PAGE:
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Stanford researchers create 'world's first' all-carbon solar cell, do it on the cheap

Harnessing the awesome power of the Sun isn't just dependent on the efficiency of solar cells, but also on making them affordable. Current techniques aren't exactly cheap, but researchers from Stanford University think they've made a bit of a breakthrough by producing a relatively inexpensive photovoltaic cell using nothing but carbon. We're sure other scientists might disagree with the 'world's first' claim, but those at Stanford think it's a matter of language, and that these other pretenders are "referring to just the active layer in the middle, not the electrodes." The team selected a trio of carbon types to use in their cell: a mixture of nanotubes and buckyballs make up the light-absorbing layer, while graphene is being utilized for the electrodes.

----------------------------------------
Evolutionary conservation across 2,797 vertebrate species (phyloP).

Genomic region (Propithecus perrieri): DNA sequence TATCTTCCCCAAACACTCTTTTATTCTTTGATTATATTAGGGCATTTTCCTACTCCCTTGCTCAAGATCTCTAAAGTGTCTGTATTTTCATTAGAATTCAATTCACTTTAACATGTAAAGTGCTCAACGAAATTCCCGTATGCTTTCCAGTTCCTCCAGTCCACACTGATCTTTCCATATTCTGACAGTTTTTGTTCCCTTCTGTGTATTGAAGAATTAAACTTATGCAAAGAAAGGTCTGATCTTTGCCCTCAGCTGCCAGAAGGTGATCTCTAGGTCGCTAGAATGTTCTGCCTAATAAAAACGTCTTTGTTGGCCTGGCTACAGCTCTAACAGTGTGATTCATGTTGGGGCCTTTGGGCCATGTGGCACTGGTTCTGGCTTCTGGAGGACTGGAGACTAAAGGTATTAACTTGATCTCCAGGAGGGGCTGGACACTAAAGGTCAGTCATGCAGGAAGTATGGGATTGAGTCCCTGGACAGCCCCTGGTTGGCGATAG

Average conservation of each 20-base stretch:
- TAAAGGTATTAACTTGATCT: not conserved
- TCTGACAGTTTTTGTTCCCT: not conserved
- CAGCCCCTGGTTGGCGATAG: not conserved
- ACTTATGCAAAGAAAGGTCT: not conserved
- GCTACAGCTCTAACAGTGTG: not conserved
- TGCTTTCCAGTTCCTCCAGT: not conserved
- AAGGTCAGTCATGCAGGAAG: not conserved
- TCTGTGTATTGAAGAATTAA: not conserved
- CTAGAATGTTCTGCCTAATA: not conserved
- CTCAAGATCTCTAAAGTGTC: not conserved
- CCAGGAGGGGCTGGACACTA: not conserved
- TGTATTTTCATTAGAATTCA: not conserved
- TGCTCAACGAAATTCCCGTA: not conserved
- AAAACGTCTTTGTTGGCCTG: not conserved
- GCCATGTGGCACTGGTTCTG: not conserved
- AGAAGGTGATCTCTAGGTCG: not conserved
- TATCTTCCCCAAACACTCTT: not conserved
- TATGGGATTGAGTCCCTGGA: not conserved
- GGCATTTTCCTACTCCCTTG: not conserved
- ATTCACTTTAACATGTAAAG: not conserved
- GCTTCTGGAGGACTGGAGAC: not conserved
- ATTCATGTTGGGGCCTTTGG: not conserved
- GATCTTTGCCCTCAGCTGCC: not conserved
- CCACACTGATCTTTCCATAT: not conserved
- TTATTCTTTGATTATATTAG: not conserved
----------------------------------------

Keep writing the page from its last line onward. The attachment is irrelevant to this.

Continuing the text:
The carbon amalgam can be applied from solution using simple methods, meaning the flexible cells could be used to coat surfaces, although you won't be seeing it smeared over anything too soon. The prototype only touts a "laboratory efficiency of less than 1 percent," so it can't compete with traditional solar cells just yet. Also, it only absorbs a sliver of the light spectrum, but the researchers are looking to other forms of the wonder element which could increase that range. They are hoping that improving the structure of the cells will help to boost their efficiency, too. They might never generate the most energy, but the all-carbon cells can remain stable under extreme conditions, meaning they could find their calling in harsh environments where brawn is a little more important than status, or looks.